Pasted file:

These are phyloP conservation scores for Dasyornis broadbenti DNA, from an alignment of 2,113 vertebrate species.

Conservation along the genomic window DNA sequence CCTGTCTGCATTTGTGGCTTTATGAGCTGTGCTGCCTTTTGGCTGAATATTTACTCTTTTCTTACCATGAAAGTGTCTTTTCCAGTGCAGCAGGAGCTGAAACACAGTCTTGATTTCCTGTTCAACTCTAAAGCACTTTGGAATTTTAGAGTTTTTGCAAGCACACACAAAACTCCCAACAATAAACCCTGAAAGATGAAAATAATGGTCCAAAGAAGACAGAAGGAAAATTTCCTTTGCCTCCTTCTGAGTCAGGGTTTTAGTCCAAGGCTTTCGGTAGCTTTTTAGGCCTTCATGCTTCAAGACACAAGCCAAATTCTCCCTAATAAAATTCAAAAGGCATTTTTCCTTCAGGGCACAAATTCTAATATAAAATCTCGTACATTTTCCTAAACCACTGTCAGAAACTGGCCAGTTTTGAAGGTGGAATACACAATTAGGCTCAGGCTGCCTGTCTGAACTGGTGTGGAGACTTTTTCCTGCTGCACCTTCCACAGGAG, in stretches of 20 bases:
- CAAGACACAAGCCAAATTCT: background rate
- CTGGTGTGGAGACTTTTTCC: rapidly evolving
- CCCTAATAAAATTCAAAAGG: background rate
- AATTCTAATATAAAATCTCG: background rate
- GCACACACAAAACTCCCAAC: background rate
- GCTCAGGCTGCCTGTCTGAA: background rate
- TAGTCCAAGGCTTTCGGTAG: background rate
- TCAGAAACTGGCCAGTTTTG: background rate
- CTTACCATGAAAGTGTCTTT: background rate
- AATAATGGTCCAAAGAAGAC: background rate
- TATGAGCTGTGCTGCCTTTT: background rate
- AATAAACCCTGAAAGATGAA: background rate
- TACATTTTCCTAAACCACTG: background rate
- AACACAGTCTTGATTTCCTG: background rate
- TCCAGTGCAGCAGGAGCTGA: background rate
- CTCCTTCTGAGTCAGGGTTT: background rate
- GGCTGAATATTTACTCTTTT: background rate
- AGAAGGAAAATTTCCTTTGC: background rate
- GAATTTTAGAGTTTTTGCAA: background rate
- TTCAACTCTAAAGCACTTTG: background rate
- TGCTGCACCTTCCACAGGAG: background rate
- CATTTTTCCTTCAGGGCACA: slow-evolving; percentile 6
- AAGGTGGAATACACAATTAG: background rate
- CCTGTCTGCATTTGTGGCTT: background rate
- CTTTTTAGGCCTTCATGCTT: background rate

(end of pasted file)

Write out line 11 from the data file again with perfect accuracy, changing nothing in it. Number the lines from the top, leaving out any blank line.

- CTTACCATGAAAGTGTCTTT: background rate